Jude 20–21, "But you, beloved, building yourselves up on your most holy faith, praying in the Holy Spirit, 21 keep yourselves in the love of God, waiting anxiously for the mercy of our Lord Jesus Christ to eternal life."
What is prayer?
Prayer is the practice of the presence of God. It is the place where pride is abandoned, hope is lifted, and supplication is made. Prayer is the place of admitting our need, of adopting humility, and claiming dependence on God. Prayer is the needful practice of the Christian. Prayer is the exercise of faith and hope. Prayer is the privilege of touching the heart of the Father through the Son of God, Jesus our Lord.
Can we change God's mind with prayer?
How is it possible for us to influence God who has always known all things from eternity? Does God interact with us in some sense of knowing what we will do and decide to do things in response? Or, does God decree whatever shall come to pass, including our prayers, so that all our prayers are ultimately within His will? The debate within Christianity is deep. However, Scripture is clear.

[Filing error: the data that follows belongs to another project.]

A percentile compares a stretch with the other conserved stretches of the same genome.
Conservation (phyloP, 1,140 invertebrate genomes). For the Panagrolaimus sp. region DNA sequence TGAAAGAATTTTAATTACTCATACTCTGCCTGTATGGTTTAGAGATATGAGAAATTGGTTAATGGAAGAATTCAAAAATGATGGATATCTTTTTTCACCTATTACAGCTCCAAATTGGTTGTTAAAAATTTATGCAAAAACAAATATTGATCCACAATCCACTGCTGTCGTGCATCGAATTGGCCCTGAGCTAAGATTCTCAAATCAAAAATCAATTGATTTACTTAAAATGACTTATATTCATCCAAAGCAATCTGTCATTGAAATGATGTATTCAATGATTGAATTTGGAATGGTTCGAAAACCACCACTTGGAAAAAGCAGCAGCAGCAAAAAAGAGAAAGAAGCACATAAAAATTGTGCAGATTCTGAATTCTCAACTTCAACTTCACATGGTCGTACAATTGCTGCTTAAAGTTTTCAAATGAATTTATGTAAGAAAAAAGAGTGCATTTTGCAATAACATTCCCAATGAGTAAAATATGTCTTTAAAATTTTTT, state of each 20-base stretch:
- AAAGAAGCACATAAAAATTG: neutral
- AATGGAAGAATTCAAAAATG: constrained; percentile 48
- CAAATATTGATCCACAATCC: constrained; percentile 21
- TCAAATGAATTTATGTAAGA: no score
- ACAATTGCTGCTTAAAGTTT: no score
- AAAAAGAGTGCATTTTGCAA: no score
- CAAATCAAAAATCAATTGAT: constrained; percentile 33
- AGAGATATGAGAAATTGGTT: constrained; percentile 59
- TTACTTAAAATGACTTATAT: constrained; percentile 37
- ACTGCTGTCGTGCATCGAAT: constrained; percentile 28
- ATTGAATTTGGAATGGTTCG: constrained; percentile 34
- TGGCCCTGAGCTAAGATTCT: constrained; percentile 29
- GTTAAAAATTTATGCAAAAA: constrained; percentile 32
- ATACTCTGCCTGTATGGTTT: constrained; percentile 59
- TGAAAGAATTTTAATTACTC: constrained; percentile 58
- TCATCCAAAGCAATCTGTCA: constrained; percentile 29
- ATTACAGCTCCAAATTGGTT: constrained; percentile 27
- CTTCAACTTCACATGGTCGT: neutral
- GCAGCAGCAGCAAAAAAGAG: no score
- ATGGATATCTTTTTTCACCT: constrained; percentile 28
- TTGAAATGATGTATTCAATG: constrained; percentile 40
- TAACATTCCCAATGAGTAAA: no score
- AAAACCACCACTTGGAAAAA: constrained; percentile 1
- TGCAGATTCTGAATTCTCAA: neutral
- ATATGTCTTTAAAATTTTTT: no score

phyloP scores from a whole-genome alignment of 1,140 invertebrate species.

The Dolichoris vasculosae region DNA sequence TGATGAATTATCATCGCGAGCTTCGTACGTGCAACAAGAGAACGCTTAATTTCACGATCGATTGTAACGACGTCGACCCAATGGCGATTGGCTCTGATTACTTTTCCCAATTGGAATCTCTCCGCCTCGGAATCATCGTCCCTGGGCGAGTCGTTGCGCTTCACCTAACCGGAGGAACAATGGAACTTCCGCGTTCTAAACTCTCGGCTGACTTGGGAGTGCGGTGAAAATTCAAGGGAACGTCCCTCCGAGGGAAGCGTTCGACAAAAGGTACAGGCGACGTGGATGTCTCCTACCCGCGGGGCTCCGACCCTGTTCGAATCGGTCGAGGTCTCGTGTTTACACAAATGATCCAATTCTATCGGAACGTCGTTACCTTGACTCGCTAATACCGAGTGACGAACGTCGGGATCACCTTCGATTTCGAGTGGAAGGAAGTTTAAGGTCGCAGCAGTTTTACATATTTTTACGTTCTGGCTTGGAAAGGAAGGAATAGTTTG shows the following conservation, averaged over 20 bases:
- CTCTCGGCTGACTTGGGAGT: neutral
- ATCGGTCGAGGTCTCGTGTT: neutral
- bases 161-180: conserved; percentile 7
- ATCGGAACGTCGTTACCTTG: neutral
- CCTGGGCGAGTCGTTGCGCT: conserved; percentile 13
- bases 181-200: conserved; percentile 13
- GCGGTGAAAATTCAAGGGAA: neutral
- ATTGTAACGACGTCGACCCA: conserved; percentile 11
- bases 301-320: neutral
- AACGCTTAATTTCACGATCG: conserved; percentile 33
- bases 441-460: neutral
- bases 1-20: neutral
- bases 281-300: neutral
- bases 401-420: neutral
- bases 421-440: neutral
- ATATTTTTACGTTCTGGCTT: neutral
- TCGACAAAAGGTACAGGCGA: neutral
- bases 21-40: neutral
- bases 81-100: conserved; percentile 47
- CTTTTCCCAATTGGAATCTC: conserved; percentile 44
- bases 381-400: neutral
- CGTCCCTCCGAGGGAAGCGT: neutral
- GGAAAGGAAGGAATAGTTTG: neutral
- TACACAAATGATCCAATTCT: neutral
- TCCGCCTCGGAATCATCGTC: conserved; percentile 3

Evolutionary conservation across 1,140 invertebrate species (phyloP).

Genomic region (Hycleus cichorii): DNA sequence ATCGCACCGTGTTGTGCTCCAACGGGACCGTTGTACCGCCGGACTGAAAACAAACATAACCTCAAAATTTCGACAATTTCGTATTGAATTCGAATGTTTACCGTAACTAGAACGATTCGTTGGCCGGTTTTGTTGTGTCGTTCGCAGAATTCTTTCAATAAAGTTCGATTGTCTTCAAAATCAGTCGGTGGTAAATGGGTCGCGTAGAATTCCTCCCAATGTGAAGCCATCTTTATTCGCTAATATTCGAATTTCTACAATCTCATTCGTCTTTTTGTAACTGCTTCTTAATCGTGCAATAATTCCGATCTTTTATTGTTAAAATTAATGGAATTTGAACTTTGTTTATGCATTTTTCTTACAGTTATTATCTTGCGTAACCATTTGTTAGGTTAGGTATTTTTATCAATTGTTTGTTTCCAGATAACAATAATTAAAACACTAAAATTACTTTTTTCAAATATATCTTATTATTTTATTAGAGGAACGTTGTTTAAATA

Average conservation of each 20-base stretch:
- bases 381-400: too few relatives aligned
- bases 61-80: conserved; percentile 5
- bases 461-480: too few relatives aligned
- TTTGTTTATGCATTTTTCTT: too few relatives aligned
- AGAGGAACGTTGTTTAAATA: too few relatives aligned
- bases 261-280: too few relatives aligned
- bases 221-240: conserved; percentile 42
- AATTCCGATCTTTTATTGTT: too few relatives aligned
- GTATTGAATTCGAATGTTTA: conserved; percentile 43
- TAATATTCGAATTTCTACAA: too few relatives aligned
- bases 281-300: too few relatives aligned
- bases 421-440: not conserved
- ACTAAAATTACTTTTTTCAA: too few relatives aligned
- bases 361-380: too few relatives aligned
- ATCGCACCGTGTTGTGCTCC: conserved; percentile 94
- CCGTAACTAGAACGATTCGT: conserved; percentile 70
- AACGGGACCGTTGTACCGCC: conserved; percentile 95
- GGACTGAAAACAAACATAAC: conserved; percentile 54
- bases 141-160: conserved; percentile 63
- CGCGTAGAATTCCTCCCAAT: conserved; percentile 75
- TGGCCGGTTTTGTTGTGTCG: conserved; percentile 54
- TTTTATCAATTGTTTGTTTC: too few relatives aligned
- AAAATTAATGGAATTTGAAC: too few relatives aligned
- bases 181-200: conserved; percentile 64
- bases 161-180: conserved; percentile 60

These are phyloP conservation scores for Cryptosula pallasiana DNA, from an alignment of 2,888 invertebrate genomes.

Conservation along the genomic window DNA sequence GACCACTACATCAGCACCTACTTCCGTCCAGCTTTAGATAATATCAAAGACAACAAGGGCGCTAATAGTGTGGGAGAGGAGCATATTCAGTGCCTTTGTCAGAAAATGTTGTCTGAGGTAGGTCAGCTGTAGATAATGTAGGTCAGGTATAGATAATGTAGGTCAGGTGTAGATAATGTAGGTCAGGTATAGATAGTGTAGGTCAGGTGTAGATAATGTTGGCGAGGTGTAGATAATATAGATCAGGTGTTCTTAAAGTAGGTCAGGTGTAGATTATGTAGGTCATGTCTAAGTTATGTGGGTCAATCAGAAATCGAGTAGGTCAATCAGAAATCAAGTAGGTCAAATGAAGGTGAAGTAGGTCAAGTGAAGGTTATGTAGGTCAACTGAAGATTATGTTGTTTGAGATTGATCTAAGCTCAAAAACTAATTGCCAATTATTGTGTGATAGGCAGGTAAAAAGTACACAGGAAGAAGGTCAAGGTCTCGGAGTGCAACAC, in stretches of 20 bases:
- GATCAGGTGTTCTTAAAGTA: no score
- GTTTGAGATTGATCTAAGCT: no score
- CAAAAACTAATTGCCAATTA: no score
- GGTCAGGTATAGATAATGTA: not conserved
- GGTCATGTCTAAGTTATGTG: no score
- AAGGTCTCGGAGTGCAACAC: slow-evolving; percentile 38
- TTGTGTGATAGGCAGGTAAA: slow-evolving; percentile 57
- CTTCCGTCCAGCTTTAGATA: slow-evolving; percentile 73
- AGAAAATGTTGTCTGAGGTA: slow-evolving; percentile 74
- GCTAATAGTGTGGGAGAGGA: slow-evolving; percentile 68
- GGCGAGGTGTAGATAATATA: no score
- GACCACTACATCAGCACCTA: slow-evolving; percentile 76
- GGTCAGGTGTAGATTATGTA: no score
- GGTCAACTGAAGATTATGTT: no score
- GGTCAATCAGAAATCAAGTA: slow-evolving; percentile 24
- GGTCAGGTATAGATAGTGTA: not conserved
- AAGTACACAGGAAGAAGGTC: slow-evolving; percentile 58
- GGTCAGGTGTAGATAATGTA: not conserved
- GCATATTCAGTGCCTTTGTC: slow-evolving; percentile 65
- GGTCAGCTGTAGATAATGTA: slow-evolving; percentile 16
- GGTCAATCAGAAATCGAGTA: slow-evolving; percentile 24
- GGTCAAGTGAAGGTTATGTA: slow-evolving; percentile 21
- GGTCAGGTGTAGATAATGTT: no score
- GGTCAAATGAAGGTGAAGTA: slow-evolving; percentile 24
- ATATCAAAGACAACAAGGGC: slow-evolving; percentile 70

"In the Bible prayer is worship that includes all the attitudes of the human spirit in its approach to God. The Christian worships God when he adores, confesses, praises and supplicates him in prayer. This highest activity of which the human spirit is capable may also be thought of as communion with God, so long as due emphasis is laid upon divine initiative. A man prays because God has already touched his spirit. Prayer in the Bible is not a ‘natural response’ (see Jn. 4:24). ‘That which is born of the flesh is flesh.’ Consequently, the Lord does not ‘hear’ every prayer (Is. 1:15; 29:13). The biblical doctrine of prayer emphasizes the character of God, the necessity of a man’s being in saving or covenant relation with him, and his entering fully into all the privileges and obligations of that relation with God." (Wood, D. R. W., and I. Howard Marshall. New Bible Dictionary. Leicester, England; Downers Grove, IL: InterVarsity Press, 1996).